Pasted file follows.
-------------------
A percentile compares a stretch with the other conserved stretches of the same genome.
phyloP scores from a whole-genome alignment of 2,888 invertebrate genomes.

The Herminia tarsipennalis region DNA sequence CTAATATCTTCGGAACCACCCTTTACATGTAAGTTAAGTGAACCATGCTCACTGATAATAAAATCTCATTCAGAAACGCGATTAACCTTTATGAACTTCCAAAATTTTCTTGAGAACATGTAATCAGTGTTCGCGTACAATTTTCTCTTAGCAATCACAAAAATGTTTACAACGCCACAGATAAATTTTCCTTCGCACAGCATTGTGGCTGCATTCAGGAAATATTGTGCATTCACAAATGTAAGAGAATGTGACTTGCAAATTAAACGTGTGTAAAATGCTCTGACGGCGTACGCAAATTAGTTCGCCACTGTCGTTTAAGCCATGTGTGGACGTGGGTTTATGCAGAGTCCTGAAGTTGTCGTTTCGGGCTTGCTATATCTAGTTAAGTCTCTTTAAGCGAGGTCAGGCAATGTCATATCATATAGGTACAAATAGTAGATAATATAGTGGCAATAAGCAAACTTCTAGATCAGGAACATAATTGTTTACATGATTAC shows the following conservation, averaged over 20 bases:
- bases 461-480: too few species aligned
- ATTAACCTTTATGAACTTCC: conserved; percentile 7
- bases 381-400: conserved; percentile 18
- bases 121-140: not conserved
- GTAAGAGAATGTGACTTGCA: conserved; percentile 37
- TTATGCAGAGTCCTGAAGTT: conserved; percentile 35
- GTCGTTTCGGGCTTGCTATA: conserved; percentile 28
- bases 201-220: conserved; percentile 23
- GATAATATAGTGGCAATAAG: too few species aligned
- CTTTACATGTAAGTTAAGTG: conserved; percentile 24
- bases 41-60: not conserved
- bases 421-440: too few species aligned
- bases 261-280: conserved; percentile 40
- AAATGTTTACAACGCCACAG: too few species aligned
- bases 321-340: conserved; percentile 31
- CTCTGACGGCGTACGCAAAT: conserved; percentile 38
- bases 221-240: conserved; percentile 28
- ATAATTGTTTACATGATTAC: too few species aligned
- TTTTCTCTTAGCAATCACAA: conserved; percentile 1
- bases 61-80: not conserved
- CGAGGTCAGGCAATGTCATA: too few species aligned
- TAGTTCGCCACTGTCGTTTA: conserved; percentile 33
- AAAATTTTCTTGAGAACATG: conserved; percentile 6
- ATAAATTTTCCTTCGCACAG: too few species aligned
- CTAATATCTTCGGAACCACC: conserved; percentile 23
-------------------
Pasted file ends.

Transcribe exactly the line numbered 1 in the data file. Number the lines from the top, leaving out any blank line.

A percentile compares a stretch with the other conserved stretches of the same genome.